'Knowing Someone Is There' Buoys Families in Brattleboro Program
BRATTLEBORO, VT.--Since Kathy Emerson began making weekly visits to the Houle home two years ago, Carolyn, a 31-year-old mother of four, has finished her first year of college with A's and B's and is eyeing a career in nursing.
Her 3-year-old daughter, Sarah, is in a child-care program, her other children have benefited from activities ranging from summer camp to Tae Kwon Do lessons, and Ms. Houle feels better able to prod their learning and handle discipline issues.
"All the little boosts'' Ms. Emerson's help has provided, Ms. Houle says, are "the things I needed to move forward instead of backward.''
Apart from assistance with services, transportation, and other financial help, Ms. Houle says, she has drawn strength from "knowing someone else is out there.''
"I would call her about almost anything,'' she says.
The key to the intervention, Ms. Emerson says, has been encouraging Ms. Houle and directing her toward goals that once seemed elusive.
"What this program did is provide her with a person who acted like she believed in her,'' she says.
Ms. Emerson, who is working toward a master's degree in social-work policy and planning, is a key player in the Windham County (Vt.) Family Support Program, one of 32 programs to receive a grant under the Comprehensive Child Development Act of 1988. The Windham County program, launched in 1989, is administered by the Brattleboro school district.
The program's goal is to provide support to low-income families with children from birth to school age to enhance their development and school readiness. The projects are designed to last five years.
As in a growing number of projects aimed at improving children's chances by meeting family needs, a focal point is the home visitor or case manager who works closely with families. (See related story, page 1.)
Network of Support
The federal Comprehensive Child Development Program, funded at $44.3 million in fiscal 1992, was modeled on the Beethoven Project, an effort aimed at improving the life chances of children in a Chicago housing project. (See Education Week, Oct. 21, 1992.)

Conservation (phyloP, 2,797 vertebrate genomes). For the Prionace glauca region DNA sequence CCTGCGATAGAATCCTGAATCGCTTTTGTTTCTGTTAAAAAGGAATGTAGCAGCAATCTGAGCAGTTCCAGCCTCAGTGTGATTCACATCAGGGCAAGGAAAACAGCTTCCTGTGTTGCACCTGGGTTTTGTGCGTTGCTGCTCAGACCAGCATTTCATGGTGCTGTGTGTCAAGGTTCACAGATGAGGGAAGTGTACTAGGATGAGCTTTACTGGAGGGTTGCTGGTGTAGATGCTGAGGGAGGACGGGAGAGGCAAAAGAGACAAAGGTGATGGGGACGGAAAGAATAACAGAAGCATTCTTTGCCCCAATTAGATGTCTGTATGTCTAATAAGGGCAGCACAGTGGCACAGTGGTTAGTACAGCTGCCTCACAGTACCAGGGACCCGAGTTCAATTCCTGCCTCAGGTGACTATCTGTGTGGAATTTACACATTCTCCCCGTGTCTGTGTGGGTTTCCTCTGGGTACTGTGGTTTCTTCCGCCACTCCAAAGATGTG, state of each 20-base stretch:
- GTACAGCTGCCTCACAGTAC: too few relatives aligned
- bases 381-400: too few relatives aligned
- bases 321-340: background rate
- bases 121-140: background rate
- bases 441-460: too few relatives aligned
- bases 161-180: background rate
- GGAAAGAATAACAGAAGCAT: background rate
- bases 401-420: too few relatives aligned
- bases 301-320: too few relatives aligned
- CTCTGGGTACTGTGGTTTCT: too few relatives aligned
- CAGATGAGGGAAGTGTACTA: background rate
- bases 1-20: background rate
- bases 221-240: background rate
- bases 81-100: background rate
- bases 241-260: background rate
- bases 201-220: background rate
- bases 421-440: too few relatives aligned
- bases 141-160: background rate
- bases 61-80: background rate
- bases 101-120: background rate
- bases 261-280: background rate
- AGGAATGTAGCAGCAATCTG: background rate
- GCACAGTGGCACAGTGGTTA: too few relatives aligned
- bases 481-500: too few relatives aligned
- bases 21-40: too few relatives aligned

Under the federal program, infants, toddlers, and preschool children receive health services, including screening, immunization, and medical treatment and referral; child care that meets state-licensing standards; early-childhood-development programs; special help for children with or at risk of developmental delays; and nutritional services.
Parents and other family members also get prenatal care; education in parenting and infant and child development; health care; nutrition; referral to education, employment counseling, and vocational training; and help securing housing, food, and income support.
While federal law leaves it to each project to set staff criteria, many are struggling to strike the proper balance between experience, education, and community sensitivity, notes Allen Smith, the coordinator of the Comprehensive Child Development Program for the Administration for Children, Youth, and Families.
But on-site training and experience with the projects have helped case managers become "more skilled in dealing with both crises and child and family development,'' he says.
In the Windham County program, eight home visitors serve a total of 62 families. The visitors are supervised by a multidisciplinary team including a health educator, a social worker to coordinate services for adults, and an early-education specialist. The staff also includes a men's program coordinator and an employment and training specialist.
Every six weeks, the team meets with home visitors individually for updates on each family. Regular meetings with a consulting psychologist and impromptu meetings with staff members to respond to crises or special concerns are also held.
About $10,000 of the $811,000 grant goes into a family-assistance fund that can be tapped to help with costs ranging from driver's-license fees to utilities. A $20,000 fund recently set up through a local bank is also available for 2 percent-interest loans on cars or home repairs.